Affecting more than 20 percent of the U.S. adult population, arthritis is a common medical condition that's characterized by joint pain, inflammation, restricted movement and other related symptoms. As explained by Mayo Clinic, it's usually degenerative and worsens with age. Furthermore, many individuals experience more frequent or intense arthritis flareups during winter. So, why is arthritis worse during winter, and what steps can individuals take to cope with these seasonal flareups?
Contrary to popular belief, it's not the cold weather that causes arthritis flareups during winter. It's the atmospheric pressure. According to research cited by the Arthritis Foundation of Western Australia, the barometric pressure around an individual with arthritis can affect his or her symptoms. When the pressure drops, tissue expands; thus, causing it to push against nerves and subsequently trigger arthritis-related pain.
One simple way to cope with arthritis during winter is to consume more antioxidants, which are natural that compounds inhibit oxidative stress and inflammation caused by free radicals. If free radicals aren't neutralized, they'll damage tissue at a cellular level, contributing to the effects of arthritis. Antioxidants can be found in foods like dark chocolate, berries, kidney beans and artichoke.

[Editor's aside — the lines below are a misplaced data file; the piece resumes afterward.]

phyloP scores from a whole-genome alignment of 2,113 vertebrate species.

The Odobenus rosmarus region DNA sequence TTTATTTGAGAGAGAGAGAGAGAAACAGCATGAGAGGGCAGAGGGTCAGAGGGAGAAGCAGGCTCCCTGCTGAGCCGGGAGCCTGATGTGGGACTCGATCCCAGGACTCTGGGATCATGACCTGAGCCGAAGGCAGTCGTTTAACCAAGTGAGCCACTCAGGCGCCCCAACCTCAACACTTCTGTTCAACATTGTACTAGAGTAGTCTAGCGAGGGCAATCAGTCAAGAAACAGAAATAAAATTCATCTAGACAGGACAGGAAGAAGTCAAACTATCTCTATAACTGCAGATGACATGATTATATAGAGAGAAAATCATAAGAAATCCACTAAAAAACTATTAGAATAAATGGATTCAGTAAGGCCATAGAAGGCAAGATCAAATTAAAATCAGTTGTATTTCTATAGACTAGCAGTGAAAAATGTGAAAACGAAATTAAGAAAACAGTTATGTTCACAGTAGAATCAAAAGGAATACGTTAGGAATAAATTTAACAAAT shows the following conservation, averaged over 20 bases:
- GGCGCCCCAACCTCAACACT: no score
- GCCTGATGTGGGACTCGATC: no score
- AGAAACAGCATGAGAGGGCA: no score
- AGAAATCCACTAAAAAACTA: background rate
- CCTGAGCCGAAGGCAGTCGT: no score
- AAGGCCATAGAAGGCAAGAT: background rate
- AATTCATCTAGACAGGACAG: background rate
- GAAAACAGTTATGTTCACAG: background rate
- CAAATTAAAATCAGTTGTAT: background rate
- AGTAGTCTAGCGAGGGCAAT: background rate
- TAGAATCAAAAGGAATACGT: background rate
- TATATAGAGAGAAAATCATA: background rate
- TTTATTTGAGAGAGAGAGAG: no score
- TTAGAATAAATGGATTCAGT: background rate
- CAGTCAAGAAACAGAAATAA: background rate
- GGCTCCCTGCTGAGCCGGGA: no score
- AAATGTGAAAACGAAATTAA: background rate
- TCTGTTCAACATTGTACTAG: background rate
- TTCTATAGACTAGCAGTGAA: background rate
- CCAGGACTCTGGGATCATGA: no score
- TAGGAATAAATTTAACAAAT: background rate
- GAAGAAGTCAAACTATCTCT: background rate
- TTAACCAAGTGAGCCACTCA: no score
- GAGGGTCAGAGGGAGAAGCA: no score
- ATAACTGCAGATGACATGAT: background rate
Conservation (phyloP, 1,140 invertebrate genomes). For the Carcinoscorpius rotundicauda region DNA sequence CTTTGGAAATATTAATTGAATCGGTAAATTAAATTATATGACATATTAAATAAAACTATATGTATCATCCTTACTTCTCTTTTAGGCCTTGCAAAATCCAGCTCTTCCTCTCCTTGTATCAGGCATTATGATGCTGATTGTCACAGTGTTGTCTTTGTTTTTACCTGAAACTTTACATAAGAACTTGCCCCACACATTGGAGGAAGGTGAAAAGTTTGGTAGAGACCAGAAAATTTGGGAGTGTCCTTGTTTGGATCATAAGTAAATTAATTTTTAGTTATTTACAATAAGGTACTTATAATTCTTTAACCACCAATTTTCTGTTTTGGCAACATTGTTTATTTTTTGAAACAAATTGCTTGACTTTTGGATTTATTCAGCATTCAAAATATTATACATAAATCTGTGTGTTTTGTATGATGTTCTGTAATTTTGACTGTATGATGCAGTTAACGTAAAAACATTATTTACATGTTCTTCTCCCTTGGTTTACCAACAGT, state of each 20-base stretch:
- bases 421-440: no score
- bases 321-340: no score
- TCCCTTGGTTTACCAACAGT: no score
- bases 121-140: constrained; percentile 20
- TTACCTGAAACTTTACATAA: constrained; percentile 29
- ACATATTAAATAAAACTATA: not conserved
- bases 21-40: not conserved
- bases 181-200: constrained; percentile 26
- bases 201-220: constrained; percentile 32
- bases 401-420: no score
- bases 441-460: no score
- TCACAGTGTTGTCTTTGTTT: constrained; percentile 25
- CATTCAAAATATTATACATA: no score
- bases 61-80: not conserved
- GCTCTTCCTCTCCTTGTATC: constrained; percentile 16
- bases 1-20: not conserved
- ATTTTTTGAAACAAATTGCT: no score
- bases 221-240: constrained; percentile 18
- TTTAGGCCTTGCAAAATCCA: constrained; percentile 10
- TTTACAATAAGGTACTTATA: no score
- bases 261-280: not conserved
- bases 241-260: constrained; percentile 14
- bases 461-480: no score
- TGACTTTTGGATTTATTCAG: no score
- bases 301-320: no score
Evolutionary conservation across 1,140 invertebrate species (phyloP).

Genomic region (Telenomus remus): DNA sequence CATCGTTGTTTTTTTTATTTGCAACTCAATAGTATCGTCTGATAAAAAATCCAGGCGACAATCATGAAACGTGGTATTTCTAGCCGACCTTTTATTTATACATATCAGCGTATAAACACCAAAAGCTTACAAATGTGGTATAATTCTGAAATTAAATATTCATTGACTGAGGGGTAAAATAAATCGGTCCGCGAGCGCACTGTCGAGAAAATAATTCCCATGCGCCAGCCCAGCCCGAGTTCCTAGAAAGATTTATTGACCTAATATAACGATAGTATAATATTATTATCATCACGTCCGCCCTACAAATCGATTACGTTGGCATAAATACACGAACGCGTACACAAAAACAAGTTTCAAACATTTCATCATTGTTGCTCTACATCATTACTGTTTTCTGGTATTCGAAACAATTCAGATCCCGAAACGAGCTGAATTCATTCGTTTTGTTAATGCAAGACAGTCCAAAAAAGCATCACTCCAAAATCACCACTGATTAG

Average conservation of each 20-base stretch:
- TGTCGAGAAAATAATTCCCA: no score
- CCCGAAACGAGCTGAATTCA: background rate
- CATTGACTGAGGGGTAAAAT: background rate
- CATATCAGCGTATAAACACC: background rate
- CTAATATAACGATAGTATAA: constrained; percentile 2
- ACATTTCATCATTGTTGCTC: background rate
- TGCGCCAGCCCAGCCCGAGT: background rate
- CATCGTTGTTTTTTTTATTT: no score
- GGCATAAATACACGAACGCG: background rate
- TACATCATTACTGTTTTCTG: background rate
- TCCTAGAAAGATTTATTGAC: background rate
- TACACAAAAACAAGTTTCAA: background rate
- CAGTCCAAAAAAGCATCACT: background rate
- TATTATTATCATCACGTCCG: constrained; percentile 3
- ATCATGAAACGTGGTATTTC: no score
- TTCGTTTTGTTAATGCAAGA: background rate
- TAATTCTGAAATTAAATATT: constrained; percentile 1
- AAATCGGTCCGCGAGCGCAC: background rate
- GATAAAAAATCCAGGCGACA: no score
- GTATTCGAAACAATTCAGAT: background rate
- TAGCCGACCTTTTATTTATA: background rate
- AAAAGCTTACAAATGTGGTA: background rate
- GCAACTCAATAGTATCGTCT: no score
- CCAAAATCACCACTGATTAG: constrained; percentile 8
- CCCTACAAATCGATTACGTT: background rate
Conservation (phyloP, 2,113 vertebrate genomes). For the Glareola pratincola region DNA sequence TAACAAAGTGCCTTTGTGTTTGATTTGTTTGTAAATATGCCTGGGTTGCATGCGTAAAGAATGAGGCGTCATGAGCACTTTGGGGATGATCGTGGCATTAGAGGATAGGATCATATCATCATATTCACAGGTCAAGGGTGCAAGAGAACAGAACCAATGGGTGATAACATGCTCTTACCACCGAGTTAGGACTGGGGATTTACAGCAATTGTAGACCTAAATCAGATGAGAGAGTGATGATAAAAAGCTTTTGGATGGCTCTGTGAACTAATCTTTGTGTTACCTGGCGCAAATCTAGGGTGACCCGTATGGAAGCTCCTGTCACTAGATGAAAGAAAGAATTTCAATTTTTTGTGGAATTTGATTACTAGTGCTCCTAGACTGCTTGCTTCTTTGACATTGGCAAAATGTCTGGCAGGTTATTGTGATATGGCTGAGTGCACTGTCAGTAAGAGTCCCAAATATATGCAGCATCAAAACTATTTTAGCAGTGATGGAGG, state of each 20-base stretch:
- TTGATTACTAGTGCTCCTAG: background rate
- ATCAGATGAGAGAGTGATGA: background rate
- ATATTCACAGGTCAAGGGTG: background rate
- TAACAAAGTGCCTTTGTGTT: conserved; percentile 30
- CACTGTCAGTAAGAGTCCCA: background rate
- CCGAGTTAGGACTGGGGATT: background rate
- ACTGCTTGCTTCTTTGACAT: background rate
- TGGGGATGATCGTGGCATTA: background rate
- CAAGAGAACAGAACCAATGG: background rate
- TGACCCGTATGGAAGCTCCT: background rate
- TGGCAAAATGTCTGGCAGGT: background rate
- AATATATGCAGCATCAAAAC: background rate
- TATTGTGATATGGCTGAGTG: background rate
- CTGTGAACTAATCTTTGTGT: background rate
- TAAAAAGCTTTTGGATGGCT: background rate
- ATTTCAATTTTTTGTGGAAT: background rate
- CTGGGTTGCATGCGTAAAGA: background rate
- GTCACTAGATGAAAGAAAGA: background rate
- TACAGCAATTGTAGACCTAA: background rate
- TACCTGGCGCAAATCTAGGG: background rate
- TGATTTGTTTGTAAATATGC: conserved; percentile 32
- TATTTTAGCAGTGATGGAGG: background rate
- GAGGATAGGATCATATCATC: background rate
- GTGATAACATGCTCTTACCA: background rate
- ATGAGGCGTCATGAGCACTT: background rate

Individuals suffering from arthritis should also consume more omega-3-rich foods during winter. While omega-6s promote inflammation, omega-3s lower it. Therefore, a diet rich in omega-3s can suppress the pain and swelling of arthritis. Sources of omega-3s include salmon, sardines, olive oil, flaxseed and Brussels sprout.
Dressing in layers may help to relieve some of the pain caused by arthritis. When winter arrives, some people wear tight-fitting clothes to stay warm. If a garment is too tight, though, it may restrict blood flow and worsen the symptoms of arthritis. It's recommended that people with arthritis wear multiple layers of loose clothes during winter.
Finally, individuals who have arthritis should get plenty of rest during winter. One of the most common side effects of arthritis is fatigue. When a person feels fatigued, he or she may struggle to perform otherwise basic activities. Getting a good night's rest, however, can reduce inflammation, pain, fatigue and other symptoms attributed to arthritis.
Although there's no cure for arthritis, individuals suffering from this condition can reduce their symptoms and improve their quality of life by following these winter tips.
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